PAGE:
- Loud speakers at the back of the hall in the Second Stage where it was difficult to hear at times. – Not sure if this was done or not as I was at the front of this stage this time although the acoustics were poor even there.
- Ask Freshfields to bring more headphones next year for the silent legal tech talks. – I think silent disco type talks were abandoned this year.
- Move the Law Society Lawn into the Work Room / Quiet Zone. That will enable speakers to be heard and we don’t really need a Work Room / Quiet Zone at a conference. – The Law Society lawn was moved elsewhere but I don’t think talks were taking place this year from there as they had done last year.
- A dedicated tea stall (with a range of teas) to compliment Climpson & Sons coffee stand. – Unfortunately not but tea was available to be purchased from the coffee stands. At an event like this coffee and tea should be freely available from help yourself stands with jugs of coffee and hot water.
- More water points. I only clocked one but there may have been more. – Looked like there were more this year.
- A brief summary of what the legal start-ups do listed in the conference programme. The programme just had their logos and nothing more. If you want to focus on meeting particular relevant ones at the event you really need to know what they actually do. – Again this appeared to be lacking on the official website and on the conference App. Indeed the start-ups seemed very sidelined by being moved upstairs. Was this whole event not originally about them?
I would add this year for next year, in addition to the comments above:-
- More people on the welcome desk at the start of the day to reduce the queueing.
- More food stands on the main floor like there was last year.
- More space if that is possible for people to manoeuvre at the after party or more security to keep an eye on congestion spots to avoid incidents like the one I was involved in!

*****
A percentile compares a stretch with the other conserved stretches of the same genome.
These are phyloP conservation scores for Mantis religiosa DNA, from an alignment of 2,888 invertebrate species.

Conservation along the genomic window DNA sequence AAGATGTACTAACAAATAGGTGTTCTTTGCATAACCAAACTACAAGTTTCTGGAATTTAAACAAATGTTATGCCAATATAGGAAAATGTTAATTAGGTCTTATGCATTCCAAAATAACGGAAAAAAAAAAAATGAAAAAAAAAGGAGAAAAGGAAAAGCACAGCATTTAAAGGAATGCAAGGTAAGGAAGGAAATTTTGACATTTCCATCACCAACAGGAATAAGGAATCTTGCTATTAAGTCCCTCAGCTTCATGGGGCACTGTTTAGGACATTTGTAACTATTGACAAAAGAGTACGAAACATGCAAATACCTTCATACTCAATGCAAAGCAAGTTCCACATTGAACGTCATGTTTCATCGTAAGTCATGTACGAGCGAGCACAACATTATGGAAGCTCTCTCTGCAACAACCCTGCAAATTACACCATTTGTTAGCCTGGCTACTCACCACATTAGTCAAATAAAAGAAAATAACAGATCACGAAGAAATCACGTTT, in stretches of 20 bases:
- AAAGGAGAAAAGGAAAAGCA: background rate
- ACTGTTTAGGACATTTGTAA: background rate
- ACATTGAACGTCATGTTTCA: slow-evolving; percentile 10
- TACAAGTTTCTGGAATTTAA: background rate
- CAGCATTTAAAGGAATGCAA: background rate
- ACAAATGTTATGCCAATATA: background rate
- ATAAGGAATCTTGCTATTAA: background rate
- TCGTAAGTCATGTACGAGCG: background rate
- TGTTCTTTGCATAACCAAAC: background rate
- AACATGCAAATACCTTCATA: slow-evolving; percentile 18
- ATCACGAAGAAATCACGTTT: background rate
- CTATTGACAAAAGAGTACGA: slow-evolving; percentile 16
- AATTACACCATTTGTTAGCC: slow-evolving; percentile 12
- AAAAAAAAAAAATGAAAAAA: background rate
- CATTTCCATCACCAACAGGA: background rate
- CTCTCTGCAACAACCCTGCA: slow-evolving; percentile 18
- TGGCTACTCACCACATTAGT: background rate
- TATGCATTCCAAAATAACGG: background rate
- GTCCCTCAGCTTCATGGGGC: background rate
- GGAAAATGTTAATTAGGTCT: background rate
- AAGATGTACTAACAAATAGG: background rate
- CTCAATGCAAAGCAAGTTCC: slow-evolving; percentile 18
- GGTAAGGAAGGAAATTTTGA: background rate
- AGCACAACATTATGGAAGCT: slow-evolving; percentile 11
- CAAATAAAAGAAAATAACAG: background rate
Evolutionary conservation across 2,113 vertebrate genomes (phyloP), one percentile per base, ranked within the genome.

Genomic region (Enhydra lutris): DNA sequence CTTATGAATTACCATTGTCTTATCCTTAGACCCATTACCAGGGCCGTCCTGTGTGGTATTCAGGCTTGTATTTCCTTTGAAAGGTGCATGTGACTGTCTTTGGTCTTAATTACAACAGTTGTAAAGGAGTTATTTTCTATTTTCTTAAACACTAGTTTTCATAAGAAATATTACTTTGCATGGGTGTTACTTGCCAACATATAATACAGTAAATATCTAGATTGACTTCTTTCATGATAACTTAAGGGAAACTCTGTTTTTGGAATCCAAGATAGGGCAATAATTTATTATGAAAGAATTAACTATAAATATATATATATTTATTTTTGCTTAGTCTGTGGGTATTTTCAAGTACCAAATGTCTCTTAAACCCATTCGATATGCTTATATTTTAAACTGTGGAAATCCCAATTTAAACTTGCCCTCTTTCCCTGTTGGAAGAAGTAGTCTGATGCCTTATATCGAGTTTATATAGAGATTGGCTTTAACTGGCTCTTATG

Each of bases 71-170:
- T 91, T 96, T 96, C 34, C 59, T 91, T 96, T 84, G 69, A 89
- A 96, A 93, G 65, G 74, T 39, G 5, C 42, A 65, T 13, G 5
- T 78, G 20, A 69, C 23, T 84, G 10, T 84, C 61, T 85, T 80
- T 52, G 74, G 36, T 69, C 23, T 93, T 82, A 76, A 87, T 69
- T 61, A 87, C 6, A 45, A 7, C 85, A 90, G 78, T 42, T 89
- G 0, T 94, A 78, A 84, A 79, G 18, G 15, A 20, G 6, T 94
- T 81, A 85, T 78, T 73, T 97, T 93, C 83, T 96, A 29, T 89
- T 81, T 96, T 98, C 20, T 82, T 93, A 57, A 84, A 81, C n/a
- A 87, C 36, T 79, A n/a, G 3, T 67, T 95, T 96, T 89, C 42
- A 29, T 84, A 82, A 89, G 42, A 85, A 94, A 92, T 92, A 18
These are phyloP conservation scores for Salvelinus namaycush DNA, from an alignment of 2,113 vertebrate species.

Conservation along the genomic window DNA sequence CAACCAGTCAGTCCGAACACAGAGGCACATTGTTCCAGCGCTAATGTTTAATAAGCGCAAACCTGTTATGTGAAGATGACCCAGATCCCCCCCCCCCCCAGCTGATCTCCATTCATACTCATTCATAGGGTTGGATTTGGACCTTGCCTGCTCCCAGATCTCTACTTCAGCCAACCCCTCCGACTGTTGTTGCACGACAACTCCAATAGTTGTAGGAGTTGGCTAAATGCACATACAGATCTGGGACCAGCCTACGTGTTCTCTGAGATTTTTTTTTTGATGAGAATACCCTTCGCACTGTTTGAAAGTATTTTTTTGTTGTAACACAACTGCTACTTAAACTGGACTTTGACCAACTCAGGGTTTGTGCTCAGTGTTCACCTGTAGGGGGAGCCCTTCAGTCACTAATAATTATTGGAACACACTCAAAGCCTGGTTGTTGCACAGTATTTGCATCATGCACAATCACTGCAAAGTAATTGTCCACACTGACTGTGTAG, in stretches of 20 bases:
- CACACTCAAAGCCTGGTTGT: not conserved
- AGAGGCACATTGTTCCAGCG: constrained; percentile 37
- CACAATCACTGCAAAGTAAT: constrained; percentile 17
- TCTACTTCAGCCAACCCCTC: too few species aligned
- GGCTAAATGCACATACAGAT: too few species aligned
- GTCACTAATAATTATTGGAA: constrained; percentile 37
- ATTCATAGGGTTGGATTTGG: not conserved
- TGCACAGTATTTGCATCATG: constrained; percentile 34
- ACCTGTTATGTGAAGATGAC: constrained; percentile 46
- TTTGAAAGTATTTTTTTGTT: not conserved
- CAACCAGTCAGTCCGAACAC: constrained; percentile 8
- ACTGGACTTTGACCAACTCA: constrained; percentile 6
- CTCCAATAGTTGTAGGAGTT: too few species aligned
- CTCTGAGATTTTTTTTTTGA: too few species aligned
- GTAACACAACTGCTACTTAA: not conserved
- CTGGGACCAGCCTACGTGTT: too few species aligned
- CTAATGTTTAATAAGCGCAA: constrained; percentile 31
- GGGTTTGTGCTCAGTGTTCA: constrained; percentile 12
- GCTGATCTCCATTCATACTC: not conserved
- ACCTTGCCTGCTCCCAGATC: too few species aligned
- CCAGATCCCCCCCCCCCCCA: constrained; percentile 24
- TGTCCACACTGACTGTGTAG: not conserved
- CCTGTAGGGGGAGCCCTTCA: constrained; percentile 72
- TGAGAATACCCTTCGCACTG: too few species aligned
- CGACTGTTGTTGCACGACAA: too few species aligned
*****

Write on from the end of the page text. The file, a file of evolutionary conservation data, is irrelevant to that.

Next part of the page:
As I said earlier I might return next year to concentrate on speaking with the start-ups rather than listening to the talks which (with one or two exceptions) are much of a muchness of what you find at the plethora of Legal Technology conferences that now exist. There are too many of these conferences and not really enough new content to feed them all.
Joanna Goodman in an article in The Gazette was of the view that: “This year’s Legal Geek conference revealed the extent to which legal innovation has shifted into the mainstream.”
Whereas Daniel Hoadley was of the view on Twitter that: “This year’s Legal Geek revealed the extent to which legal innovation has shifted into a state of being stultifyingly boring. It was like being stuck in a parallel dimension in which The Lawyer Magazine had assumed editorial control over the Argos catalogue.”
I’ll be diplomatic and say that there is maybe a middle way between these two viewpoints. Often these conferences are as much about the people you meet and the conversations you have than the content on the day.
Another, perhaps more illuminating viewpoint, came from Krishna Thiagarajan on Twitter and I think it is well worth reproducing his thread on the 2019 Legal Geek conference here:-
I got interested in #legaltech after reading “Tomorrow’s Lawyers” by Richard Susskind. In it, Susskind predicts what will happen to the legal industry over the next 20 years, but I wanted to know what people were working on *now*. Everyone I met said “Go to Legal Geek”.
So I went to Legal geek! I attended all 3 days, and these are some thoughts on Day 1 from an outsider’s perspective :). Also, I’m wrong frequently, so please feel free to call me out when you think I said something stupid 🙂 (go easy on the company list I was moving fast).
Day 1 seemed to run like a normal conference (the few I’ve been to), with speakers, demos and corporate booths happening everywhere. Instead of listening to the awesome lineup of speakers … I decided to talk to every company I possibly could lol: